Epamin - General Information:An anticonvulsant that is used in a wide variety of seizures. It is also an anti-arrhythmic and a muscle relaxant. The mechanism of therapeutic action is not clear, although several cellular actions have been described including effects on ion channels, active transport, and general membrane stabilization. The mechanism of its muscle relaxant effect appears to involve a reduction in the sensitivity of muscle spindles to stretch. Epamin has been proposed for several other therapeutic uses, but its use has been limited by its many adverse effects and interactions with other drugs. [PubChem]
Other Brand Names containing Phenytoin
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Epamin - Pharmacology:
Epamin acts on sodium channels on the neuronal cell membrane, limiting the spread of seizure activity and reducing seizure propagation. By promoting sodium efflux from neurons, phenytoin tends to stabilize the threshold against hyperexcitability caused by excessive stimulation or environmental changes capable of reducing membrane sodium gradient. This includes the reduction of post-tetanic potentiation at synapses. Loss of post-tetanic potentiation prevents cortical seizure foci from detonating adjacent cortical areas.
Epamin for patients
Patients taking phenytoin should be advised of the importance of adhering strictly to the prescribed dosage regimen, and of informing the physician of any clinical condition in which it is not possible to take the drug orally as prescribed, eg, surgery, etc.
Patients should also be cautioned on the use of other drugs or alcoholic beverages without first seeking the physicians advice.
Patients should be instructed to call their physician if skin rash develops.
The importance of good dental hygiene should be stressed in order to minimize the development of gingival hyperplasia and its complications.
Do not use capsules which are discolored.
There are many drugs which may increase or decrease phenytoin levels or which phenytoin may affect. Serum level determinations for phenytoin are especially helpful when possible drug interactions are suspected. The most commonly occurring drug interactions are listed below:
1. Drugs which may increase phenytoin serum levels include: acute alcohol intake, amiodarone, chloramphenicol, chlordiazepoxide, diazepam, dicumarol, disulfiram, estrogens, H2-antagonists, halothane, isoniazid, methylphenidate, phenothiazines, phenylbutazone, salicylates, succinimides, sulfonamides, tolbutamide, trazodone.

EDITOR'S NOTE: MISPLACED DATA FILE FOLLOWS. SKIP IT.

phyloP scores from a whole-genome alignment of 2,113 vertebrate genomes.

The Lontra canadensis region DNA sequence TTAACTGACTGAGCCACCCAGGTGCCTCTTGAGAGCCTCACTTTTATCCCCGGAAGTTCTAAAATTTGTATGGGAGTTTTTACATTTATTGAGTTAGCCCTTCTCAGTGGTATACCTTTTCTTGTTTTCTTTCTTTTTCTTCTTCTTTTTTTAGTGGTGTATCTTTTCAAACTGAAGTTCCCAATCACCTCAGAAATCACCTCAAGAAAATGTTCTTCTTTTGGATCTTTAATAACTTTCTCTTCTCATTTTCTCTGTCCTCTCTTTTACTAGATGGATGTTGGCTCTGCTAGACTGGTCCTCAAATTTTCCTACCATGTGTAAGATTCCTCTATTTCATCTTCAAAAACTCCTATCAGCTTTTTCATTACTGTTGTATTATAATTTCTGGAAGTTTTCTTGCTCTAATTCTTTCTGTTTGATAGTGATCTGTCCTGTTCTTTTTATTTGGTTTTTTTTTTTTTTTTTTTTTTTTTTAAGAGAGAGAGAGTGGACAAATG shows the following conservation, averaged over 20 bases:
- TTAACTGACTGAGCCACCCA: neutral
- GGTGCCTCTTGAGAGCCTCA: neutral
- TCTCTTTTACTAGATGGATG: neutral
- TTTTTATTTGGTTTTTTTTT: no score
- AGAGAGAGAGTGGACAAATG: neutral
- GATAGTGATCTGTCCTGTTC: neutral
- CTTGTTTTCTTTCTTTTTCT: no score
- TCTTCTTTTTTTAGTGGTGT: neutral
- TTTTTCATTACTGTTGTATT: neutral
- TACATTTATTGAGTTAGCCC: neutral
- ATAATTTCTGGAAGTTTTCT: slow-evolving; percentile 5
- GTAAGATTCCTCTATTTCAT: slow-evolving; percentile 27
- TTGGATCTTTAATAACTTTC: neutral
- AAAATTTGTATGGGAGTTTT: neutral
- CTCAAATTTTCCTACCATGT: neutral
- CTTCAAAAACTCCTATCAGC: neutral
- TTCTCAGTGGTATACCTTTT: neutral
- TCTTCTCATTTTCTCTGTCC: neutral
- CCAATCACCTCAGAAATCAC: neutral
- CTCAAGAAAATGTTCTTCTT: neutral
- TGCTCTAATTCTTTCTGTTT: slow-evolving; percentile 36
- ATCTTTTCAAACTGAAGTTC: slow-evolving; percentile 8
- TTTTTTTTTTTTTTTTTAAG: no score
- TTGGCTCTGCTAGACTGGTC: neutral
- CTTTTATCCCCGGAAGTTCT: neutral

2. Drugs which may decrease phenytoin serum levels include: carbamazepine, chronic alcohol abuse, reserpine, and sucralfate. Moban brand of Molindone Hydrochloride contains calcium ions which interfere with the absorption of phenytoin. Ingestion times of phenytoin and antacid preparations containing calcium should be staggered in patients with low serum phenytoin levels to prevent absorption problems.
3. Drugs which may either increase or decrease phenytoin serum levels include: phenobarbital, sodium valproate, and valproic acid. Similarly, the effect of phenytoin on phenobarbital, valproic acid and sodium valproate serum levels is unpredictable.
4. Although not a true drug interaction, tricyclic antidepressants may precipitate seizures in susceptible patients and phenytoin dosage may need to be adjusted.
5. Drugs whose efficacy is impaired by phenytoin include: corticosteroids, coumarin anticoagulants, digitoxin, doxycycline, estrogens, furosemide, oral contraceptives, quinidine, rifampin, theophylline, vitamin D.
Drug/Laboratory Test Interactions
Phenytoin may cause decreased serum levels of protein-bound iodine (PBI). It may also produce lower than normal values for dexamethasone or metyrapone tests. Phenytoin may cause increased serum levels of glucose, alkaline phosphatase, and gamma glutamyl transpeptidase (GGT).
Phenytoin is contraindicated in those patients who are hypersensitive to phenytoin or other hydantoins.
Indication, Mechanism Of Action, Drug Interactions, Food Interactions, etc..